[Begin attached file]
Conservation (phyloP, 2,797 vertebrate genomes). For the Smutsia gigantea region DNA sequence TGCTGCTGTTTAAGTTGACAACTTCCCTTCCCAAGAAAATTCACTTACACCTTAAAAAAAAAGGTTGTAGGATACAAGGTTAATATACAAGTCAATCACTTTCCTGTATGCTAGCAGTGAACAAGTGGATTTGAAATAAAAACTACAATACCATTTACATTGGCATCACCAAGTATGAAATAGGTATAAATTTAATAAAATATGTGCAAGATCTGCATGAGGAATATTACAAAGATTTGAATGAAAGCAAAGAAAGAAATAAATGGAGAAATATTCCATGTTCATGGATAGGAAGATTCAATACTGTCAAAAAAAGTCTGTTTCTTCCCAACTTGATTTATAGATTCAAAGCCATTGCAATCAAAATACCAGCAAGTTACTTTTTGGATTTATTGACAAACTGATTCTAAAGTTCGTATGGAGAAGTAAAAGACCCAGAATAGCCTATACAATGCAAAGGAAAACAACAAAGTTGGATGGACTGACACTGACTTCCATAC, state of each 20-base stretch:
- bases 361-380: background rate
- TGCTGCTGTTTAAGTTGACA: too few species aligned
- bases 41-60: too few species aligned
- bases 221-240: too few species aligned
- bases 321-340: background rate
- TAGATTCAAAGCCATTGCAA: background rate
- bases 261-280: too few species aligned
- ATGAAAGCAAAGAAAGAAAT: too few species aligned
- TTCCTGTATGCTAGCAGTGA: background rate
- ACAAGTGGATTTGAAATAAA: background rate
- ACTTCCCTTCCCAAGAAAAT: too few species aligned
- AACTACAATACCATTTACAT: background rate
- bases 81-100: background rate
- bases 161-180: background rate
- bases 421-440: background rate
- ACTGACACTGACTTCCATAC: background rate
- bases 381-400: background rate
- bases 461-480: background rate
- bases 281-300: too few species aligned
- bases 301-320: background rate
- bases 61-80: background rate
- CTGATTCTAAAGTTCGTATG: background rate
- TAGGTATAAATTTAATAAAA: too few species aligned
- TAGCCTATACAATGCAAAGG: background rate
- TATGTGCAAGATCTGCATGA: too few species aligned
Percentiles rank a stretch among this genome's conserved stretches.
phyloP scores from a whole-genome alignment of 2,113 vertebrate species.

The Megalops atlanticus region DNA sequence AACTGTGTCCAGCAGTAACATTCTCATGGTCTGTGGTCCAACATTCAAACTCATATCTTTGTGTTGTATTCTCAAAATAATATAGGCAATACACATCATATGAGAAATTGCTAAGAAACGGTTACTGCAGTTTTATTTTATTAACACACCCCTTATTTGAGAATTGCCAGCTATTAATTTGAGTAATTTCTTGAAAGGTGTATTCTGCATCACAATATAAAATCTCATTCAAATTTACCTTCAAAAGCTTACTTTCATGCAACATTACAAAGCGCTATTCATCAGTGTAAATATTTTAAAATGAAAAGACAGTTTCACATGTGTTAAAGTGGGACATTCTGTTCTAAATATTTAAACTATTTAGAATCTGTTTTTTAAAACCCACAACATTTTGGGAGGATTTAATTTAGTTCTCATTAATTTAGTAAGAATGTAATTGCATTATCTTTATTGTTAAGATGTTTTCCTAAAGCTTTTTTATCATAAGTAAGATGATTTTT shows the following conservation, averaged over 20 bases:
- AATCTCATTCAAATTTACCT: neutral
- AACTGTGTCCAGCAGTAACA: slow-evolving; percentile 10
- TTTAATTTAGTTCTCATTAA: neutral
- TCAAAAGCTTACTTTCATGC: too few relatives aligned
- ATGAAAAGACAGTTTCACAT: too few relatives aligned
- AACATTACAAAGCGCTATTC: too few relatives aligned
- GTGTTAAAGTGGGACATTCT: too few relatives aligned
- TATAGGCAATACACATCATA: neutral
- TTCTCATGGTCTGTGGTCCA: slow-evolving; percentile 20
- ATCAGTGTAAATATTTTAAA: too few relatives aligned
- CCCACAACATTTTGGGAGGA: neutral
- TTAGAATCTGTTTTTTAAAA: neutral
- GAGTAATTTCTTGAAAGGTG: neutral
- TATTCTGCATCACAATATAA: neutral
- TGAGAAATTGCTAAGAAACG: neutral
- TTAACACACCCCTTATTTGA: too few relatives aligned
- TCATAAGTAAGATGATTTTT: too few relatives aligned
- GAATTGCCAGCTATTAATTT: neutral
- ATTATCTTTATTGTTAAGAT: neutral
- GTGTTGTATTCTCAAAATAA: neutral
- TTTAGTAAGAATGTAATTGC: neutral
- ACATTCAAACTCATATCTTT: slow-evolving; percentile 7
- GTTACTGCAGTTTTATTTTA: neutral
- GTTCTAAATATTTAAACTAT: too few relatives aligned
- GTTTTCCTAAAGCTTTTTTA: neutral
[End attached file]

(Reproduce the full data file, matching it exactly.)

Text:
Conservation (phyloP, 2,797 vertebrate genomes). For the Smutsia gigantea region DNA sequence TGCTGCTGTTTAAGTTGACAACTTCCCTTCCCAAGAAAATTCACTTACACCTTAAAAAAAAAGGTTGTAGGATACAAGGTTAATATACAAGTCAATCACTTTCCTGTATGCTAGCAGTGAACAAGTGGATTTGAAATAAAAACTACAATACCATTTACATTGGCATCACCAAGTATGAAATAGGTATAAATTTAATAAAATATGTGCAAGATCTGCATGAGGAATATTACAAAGATTTGAATGAAAGCAAAGAAAGAAATAAATGGAGAAATATTCCATGTTCATGGATAGGAAGATTCAATACTGTCAAAAAAAGTCTGTTTCTTCCCAACTTGATTTATAGATTCAAAGCCATTGCAATCAAAATACCAGCAAGTTACTTTTTGGATTTATTGACAAACTGATTCTAAAGTTCGTATGGAGAAGTAAAAGACCCAGAATAGCCTATACAATGCAAAGGAAAACAACAAAGTTGGATGGACTGACACTGACTTCCATAC, state of each 20-base stretch:
- bases 361-380: background rate
- TGCTGCTGTTTAAGTTGACA: too few species aligned
- bases 41-60: too few species aligned
- bases 221-240: too few species aligned
- bases 321-340: background rate
- TAGATTCAAAGCCATTGCAA: background rate
- bases 261-280: too few species aligned
- ATGAAAGCAAAGAAAGAAAT: too few species aligned
- TTCCTGTATGCTAGCAGTGA: background rate
- ACAAGTGGATTTGAAATAAA: background rate
- ACTTCCCTTCCCAAGAAAAT: too few species aligned
- AACTACAATACCATTTACAT: background rate
- bases 81-100: background rate
- bases 161-180: background rate
- bases 421-440: background rate
- ACTGACACTGACTTCCATAC: background rate
- bases 381-400: background rate
- bases 461-480: background rate
- bases 281-300: too few species aligned
- bases 301-320: background rate
- bases 61-80: background rate
- CTGATTCTAAAGTTCGTATG: background rate
- TAGGTATAAATTTAATAAAA: too few species aligned
- TAGCCTATACAATGCAAAGG: background rate
- TATGTGCAAGATCTGCATGA: too few species aligned
Percentiles rank a stretch among this genome's conserved stretches.
phyloP scores from a whole-genome alignment of 2,113 vertebrate species.

The Megalops atlanticus region DNA sequence AACTGTGTCCAGCAGTAACATTCTCATGGTCTGTGGTCCAACATTCAAACTCATATCTTTGTGTTGTATTCTCAAAATAATATAGGCAATACACATCATATGAGAAATTGCTAAGAAACGGTTACTGCAGTTTTATTTTATTAACACACCCCTTATTTGAGAATTGCCAGCTATTAATTTGAGTAATTTCTTGAAAGGTGTATTCTGCATCACAATATAAAATCTCATTCAAATTTACCTTCAAAAGCTTACTTTCATGCAACATTACAAAGCGCTATTCATCAGTGTAAATATTTTAAAATGAAAAGACAGTTTCACATGTGTTAAAGTGGGACATTCTGTTCTAAATATTTAAACTATTTAGAATCTGTTTTTTAAAACCCACAACATTTTGGGAGGATTTAATTTAGTTCTCATTAATTTAGTAAGAATGTAATTGCATTATCTTTATTGTTAAGATGTTTTCCTAAAGCTTTTTTATCATAAGTAAGATGATTTTT shows the following conservation, averaged over 20 bases:
- AATCTCATTCAAATTTACCT: neutral
- AACTGTGTCCAGCAGTAACA: slow-evolving; percentile 10
- TTTAATTTAGTTCTCATTAA: neutral
- TCAAAAGCTTACTTTCATGC: too few relatives aligned
- ATGAAAAGACAGTTTCACAT: too few relatives aligned
- AACATTACAAAGCGCTATTC: too few relatives aligned
- GTGTTAAAGTGGGACATTCT: too few relatives aligned
- TATAGGCAATACACATCATA: neutral
- TTCTCATGGTCTGTGGTCCA: slow-evolving; percentile 20
- ATCAGTGTAAATATTTTAAA: too few relatives aligned
- CCCACAACATTTTGGGAGGA: neutral
- TTAGAATCTGTTTTTTAAAA: neutral
- GAGTAATTTCTTGAAAGGTG: neutral
- TATTCTGCATCACAATATAA: neutral
- TGAGAAATTGCTAAGAAACG: neutral
- TTAACACACCCCTTATTTGA: too few relatives aligned
- TCATAAGTAAGATGATTTTT: too few relatives aligned
- GAATTGCCAGCTATTAATTT: neutral
- ATTATCTTTATTGTTAAGAT: neutral
- GTGTTGTATTCTCAAAATAA: neutral
- TTTAGTAAGAATGTAATTGC: neutral
- ACATTCAAACTCATATCTTT: slow-evolving; percentile 7
- GTTACTGCAGTTTTATTTTA: neutral
- GTTCTAAATATTTAAACTAT: too few relatives aligned
- GTTTTCCTAAAGCTTTTTTA: neutral